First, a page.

Attorneys who represented three plaintiffs who recovered less than $7,000 in a wage dispute case against a Bronx restaurant are entitled to more than $30,000 in attorney fees for their work on the case, a federal judge has ruled.
A state appeals court has reinstated a contractor’s bid for roughly $2.5 million in damages against the entity responsible for building schools in New York City in a case regarding disputes over cost overruns for projects in Brooklyn and Queens.
The NYPD and the Manhattan District Attorney’s Office are investigating accusations by a Manhattan judge that officers misrepresented the circumstances surrounding the arrest of a protester, an NYPD legal official said Tuesday.
A jury of three men and three women awarded Morgan Wang, a Brooklyn resident and former Cornell University student, $60 million for future medical expenses, $6 million for future pain and suffering and $5 million for past pain and suffering.
The New York State and New York City laws prohibiting voters from taking selfies with their completed ballots do not infringe on the selfie takers' First Amendment rights and are crucial for maintaining the integrity of elections, a federal judge ruled in a suit challenging the law.
When the New York Court of Appeals issued its landmark 2016 ruling to expand the definition of parenthood to nonmarried ex-partners of biological parents, it left open the question of how such a parent could have standing to seek custody without a preconception agreement. A Long Island trial court has become the first to offer an answer.
Jury selection in the terrorism trial of a man accused of planting bombs last year in New York City and New Jersey began with sifting through a pool of about 140 potential jurors, some telling the judge that they have ties to people who have been killed or hurt in terrorist attacks.
Federal prosecutors unveiled fraud and bribery indictments on Tuesday against NCAA coaches and representatives from a major sportswear company that were the product of a two-year investigation that the U.S. attorney in Manhattan said exposed the "dark underbelly" of college basketball.
A federal judge sentenced former U.S. Rep. Anthony Weiner, D-New York, to 21 months in prison on Monday for sending obscene material to a 15-year-old female, a scandal with repercussions that may have affected the outcome of the 2016 presidential race.
The protesters allege that, in exchange for adjournments in contemplation of dismissal, the lawyers working the case want them to admit police had probable cause to cite them, thus shielding the department from civil liability.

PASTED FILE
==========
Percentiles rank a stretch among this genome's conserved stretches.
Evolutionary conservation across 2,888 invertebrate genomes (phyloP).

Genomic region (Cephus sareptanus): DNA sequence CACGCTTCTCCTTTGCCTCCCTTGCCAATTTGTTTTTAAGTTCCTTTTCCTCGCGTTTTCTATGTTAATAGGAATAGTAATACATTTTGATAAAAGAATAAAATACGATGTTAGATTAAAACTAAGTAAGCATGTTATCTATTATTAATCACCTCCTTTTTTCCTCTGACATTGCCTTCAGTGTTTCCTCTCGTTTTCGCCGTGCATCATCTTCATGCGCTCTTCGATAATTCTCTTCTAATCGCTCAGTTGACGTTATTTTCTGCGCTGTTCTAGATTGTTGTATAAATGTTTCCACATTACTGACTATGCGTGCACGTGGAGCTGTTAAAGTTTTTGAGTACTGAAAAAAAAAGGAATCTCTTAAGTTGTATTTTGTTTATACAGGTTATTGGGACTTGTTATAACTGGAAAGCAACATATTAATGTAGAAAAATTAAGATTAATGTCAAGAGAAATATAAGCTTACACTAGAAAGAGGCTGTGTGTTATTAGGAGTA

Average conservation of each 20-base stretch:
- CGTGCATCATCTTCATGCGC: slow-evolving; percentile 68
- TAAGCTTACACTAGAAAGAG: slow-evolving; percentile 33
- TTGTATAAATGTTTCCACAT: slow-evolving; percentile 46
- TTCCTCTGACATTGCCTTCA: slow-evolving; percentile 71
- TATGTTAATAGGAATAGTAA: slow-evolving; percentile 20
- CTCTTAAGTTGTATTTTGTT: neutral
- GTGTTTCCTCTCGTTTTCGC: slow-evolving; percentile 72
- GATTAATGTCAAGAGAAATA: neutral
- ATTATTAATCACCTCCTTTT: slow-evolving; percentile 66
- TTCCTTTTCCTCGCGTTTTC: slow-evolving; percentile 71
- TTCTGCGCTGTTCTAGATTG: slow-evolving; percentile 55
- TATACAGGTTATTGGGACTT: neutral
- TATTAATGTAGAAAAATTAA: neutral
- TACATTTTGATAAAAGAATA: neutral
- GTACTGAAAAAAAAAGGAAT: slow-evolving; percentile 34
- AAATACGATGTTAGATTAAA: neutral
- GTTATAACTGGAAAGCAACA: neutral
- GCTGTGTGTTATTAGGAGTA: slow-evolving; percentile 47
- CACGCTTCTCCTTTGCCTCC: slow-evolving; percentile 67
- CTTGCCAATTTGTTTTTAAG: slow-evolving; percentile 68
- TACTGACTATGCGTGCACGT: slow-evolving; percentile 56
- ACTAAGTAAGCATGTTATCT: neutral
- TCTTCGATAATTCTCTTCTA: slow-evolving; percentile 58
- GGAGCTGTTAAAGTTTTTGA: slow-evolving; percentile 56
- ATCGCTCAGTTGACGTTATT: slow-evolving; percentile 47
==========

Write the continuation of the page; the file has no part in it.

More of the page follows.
Former U.S. Rep. Anthony Weiner "deserves time in prison" for his conviction of sending obscene material to a minor, prosecutors argued in papers filed Wednesday, in which they urge a federal judge to stick with the government's proposed sentence of 21 to 27 months.
As attorneys prepare to clash before an appeals court over new rules for the New York City asbestos docket, which includes an option for plaintiffs to assert punitive damages, the court ruled on Tuesday to allow full implementation of the rules while the appeal is pending.
Among the lawsuits piling up against Equifax Inc. stemming from the massive data breach that put approximately 143 million consumers' data at risk are proposed class actions filed by investors who said the credit reporting agency broke securities laws.
Ex-American International Group CEO Maurice "Hank" Greenberg may pursue defamation claims against his longtime foil, former New York Gov. Eliot Spitzer, who said that Greenberg was guilty of fraudulent accounting practices, a state appeals court ruled.
Neither a lack of a history of violence nor the First Amendment could prevent former pharmaceutical executive Martin Shkreli, who put up a $5,000 bounty for a strand of Hillary Clinton's hair, from getting jailed on Wednesday evening after a federal judge revoked his bail.
Acting Brooklyn District Attorney Eric Gonzalez won a decisive victory on Tuesday in a six-way Democratic primary, while only one of a slate of five "insurgent" candidates for Brooklyn Civil Court was able to capture a seat on the bench.
The forcible ejection of former New York Knick Charles Oakley from Madison Square Garden on Feb. 8, which led to his arrest by New York City police, was the culmination of a longrunning feud between the ex-power forward and team owner James Dolan, Oakley alleges in a suit filed Tuesday.
Forcing Cravath, Swaine & Moore to hand over documents related to litigation against Royal Dutch Shell to a plaintiff seeking redress in Dutch courts would give rise to "discovery litigation tourism," an attorney for the firm said Tuesday in arguments before a federal appeals court.
Ruling in a case involving a property owner and art collector worth at least tens of millions of dollars, acting Nassau County Judge Gary Knobel said a party did not show good cause for sealing the case records.
A Westchester County golf club that counts prominent New York City lawyers and President Donald Trump among its members continues to be a legal battlefield for a suit in which shareholders allege they were misled about the true value of their shares.
The Staten Island judicial system was thrown into upheaval Thursday following reports that a court clerk surreptitiously recorded conversations with judges and turned them over to investigators, a development that preceded an announcement that two administrative judges resigned their posts.